Today the Olympic torch will be passing by the University (scheduled to pass the Main Gate at 6pm!) and to celebrate this we have looked through the archive for collections with an Olympic theme.
We hold the papers of geneticist Malcolm Ferguson-Smith and these include a series of correspondence, documents and articles concerning his work on gender verification in sport.
Ferguson-Smith is a celebrated geneticist whose work on gene mapping has helped shaped our understanding of human evolution. Ferguson-Smith graduated from the University with MB, ChB in 1955 and was appointed a lecturer in Medical Genetics at the University in 1961. He was promoted to Senior Lecturer in 1965, a Reader in 1971, and Professor of Medical Genetics in 1973.
The collection related to his work on gender verification in sport includes correspondence with the British Olympic Committee about tests for the competitors in the 1970 Edinburgh Commonwealth Games. Most of the files relate to his service on the International Amateur Athletic Federation’s (IAAF) Working group on Gender Verification during 1991-1999.
In 1960, the IAAF called for rules of eligibility for women to ensure the athletes were competing on an equal basis. Ferguson-Smith was approached by the British Olympic Committee in 1969 to administer the tests for competitors for the 1970 Edinburgh Commonwealth Games. He declined, arguing that the sex chromatin (buccal smear) test would be more likely to unfairly exclude athletes than detect cheats. His view was that all sex-testing in international sport should be abolished as demeaning to women, unreliable and in a few cases positively psychologically harmful.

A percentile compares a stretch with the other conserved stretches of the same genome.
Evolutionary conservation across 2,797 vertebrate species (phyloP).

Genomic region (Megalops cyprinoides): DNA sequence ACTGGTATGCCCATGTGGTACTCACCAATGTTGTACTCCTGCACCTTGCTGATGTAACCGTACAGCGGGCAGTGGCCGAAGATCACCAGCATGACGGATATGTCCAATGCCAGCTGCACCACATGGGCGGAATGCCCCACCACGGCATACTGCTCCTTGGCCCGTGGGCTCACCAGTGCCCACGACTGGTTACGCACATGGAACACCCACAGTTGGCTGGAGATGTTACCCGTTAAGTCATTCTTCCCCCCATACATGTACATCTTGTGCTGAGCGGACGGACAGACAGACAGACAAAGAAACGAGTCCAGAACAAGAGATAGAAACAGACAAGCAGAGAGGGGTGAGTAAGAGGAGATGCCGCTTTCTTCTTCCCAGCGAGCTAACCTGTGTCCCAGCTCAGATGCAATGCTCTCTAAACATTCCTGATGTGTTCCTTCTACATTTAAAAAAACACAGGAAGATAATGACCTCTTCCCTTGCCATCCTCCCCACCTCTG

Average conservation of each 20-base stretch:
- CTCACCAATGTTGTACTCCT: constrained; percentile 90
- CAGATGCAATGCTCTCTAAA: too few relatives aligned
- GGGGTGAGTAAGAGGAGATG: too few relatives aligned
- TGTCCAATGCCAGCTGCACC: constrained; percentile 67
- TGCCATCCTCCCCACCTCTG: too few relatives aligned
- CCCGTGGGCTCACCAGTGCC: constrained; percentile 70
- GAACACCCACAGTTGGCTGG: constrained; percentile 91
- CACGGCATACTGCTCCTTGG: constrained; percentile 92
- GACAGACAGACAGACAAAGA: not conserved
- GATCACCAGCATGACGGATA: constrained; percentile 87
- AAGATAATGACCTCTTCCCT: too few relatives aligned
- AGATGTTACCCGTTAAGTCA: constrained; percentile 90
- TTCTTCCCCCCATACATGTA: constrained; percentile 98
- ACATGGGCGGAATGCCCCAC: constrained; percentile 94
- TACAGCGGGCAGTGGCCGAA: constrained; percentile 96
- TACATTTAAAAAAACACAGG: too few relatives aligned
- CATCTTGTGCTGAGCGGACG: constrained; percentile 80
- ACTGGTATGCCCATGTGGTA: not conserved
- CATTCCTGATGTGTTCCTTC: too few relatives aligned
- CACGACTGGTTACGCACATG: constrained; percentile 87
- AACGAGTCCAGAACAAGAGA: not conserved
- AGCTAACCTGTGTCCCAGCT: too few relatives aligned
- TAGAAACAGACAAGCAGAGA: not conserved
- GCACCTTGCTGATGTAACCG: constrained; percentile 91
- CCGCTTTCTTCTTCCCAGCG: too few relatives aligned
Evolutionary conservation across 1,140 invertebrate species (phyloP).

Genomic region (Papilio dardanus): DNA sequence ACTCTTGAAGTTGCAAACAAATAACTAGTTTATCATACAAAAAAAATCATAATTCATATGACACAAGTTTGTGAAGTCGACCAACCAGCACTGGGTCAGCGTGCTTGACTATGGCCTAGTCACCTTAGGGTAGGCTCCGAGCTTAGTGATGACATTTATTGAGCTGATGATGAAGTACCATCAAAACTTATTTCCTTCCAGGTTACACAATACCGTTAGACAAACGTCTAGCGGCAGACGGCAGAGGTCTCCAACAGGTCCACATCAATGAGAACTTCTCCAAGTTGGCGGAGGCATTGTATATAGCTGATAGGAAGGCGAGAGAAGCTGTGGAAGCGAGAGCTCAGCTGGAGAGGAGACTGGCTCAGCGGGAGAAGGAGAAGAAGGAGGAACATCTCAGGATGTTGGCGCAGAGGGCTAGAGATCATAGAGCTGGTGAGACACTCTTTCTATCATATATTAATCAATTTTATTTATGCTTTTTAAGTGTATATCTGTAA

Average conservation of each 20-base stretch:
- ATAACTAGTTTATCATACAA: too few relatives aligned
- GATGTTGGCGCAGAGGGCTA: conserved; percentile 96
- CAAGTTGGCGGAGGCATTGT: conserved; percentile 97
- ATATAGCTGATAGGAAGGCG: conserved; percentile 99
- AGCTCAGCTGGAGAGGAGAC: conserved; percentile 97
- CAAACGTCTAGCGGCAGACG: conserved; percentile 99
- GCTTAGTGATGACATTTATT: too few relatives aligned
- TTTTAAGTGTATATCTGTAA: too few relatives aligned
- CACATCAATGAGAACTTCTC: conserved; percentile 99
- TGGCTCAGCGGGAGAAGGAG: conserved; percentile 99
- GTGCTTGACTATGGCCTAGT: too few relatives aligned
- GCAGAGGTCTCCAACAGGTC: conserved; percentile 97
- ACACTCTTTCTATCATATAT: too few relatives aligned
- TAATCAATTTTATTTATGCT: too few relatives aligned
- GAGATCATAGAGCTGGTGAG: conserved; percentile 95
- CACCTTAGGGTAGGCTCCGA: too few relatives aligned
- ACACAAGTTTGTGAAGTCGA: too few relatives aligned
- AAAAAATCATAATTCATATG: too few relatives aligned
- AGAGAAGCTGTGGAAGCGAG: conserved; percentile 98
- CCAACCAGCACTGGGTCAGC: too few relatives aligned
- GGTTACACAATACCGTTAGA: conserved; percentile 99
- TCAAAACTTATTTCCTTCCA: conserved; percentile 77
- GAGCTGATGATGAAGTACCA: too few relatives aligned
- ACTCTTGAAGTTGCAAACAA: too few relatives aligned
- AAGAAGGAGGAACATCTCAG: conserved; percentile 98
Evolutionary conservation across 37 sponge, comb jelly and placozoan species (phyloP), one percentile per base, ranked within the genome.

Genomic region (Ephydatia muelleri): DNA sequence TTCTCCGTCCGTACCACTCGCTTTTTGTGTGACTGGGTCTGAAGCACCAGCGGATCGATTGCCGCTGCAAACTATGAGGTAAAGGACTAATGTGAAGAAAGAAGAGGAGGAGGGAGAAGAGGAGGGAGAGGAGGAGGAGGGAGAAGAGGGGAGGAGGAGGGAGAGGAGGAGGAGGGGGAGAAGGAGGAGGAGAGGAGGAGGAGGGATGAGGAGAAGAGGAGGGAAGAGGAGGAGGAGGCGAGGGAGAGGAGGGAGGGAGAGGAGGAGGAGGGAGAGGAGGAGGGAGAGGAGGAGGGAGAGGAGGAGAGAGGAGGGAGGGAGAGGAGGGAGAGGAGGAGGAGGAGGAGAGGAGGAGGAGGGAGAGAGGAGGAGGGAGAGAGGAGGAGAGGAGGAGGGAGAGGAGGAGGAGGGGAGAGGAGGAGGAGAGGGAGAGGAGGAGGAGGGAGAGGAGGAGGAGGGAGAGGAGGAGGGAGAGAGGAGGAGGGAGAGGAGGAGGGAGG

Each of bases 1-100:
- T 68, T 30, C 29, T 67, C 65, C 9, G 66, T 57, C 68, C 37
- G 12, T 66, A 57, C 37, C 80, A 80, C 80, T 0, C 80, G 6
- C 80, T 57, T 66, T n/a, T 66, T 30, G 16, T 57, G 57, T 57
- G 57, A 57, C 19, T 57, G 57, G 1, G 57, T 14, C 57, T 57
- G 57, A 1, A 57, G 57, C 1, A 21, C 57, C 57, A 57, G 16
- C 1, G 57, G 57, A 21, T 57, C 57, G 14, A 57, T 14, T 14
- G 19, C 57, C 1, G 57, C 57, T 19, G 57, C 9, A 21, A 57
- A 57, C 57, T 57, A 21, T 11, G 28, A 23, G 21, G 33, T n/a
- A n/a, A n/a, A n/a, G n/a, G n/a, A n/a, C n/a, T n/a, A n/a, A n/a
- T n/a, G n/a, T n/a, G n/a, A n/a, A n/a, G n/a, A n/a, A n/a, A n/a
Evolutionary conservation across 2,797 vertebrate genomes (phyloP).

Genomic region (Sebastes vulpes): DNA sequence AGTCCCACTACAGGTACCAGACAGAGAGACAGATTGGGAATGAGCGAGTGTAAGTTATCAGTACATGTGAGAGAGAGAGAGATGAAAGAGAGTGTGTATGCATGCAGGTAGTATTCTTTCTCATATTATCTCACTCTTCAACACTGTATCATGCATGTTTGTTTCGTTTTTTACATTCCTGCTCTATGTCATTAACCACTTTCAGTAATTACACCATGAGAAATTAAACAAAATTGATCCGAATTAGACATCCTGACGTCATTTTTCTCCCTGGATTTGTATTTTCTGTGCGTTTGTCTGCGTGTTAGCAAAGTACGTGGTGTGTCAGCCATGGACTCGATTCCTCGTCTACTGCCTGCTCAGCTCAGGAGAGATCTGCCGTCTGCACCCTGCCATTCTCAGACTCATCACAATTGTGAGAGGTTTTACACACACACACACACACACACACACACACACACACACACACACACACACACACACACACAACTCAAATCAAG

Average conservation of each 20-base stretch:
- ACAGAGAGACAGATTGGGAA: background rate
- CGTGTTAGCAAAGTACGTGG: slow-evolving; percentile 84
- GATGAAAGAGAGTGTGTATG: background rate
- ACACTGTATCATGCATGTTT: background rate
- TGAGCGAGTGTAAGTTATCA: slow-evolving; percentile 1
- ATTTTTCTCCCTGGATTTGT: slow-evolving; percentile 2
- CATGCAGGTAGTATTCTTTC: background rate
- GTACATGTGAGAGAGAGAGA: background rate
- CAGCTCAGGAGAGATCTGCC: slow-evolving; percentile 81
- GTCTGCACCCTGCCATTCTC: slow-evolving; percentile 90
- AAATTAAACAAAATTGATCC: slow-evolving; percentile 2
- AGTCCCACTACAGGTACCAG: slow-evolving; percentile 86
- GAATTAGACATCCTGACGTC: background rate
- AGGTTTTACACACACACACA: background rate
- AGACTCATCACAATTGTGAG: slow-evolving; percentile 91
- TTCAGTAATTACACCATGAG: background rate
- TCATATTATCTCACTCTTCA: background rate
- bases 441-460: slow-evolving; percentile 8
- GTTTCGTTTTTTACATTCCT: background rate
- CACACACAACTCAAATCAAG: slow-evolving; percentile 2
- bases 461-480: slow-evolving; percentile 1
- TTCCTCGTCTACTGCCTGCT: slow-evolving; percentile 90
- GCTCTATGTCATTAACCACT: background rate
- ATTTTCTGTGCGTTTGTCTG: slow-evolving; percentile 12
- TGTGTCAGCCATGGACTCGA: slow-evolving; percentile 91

The correspondence charts the progress of tests that determined the sex of the athlete and the controversy that surrounded them.
The Working Group of the IAAC that Ferguson-Smith served on included Professor Arne Ljungqvist, Dr Elizabeth A Ferris, Alison S Carlson and Professor Joe Leigh Simpson. They became known as “the fax club” due to their method of communication and, as a result, the collection contains many of the faxes that passed between them. In the end they were successful and their recommendations for a call to end genetics-based gender verification and replace it with a health test for all athletes was accepted by the International Amateur Athletic Federation in January 1991.
For more information about Ferguson-Smith and his collection, see the on-line catalogue.
Malcolm Ferguson-Smith’s papers are presently being digitised by the University of Glasgow’s digitisation suite as part of the Wellcome Digital Library project Modern Genetics and its Foundations. The papers of three influential Glasgow geneticists have been selected for digitisation as part of the pilot project: Guido Pontecorvo (1907-1999), James (Jim) Harrison Renwick (1926-1994), and Malcolm Andrew Ferguson-Smith (1931-). You can find out more about this project via their blog-posts.
Watch this space for more sports themed blog posts over the Olympic period!
Categories: Archive Services (GUAS)
Tags: British Olympic Committee, Commonwealth Games, Ferguson-Smith, gender verification, geneticist, genetics, Malcolm Amdrew Ferguson-Smith, Olympic Torch, Olympics, Professor of Medical Genetics, sport, University of Glasgow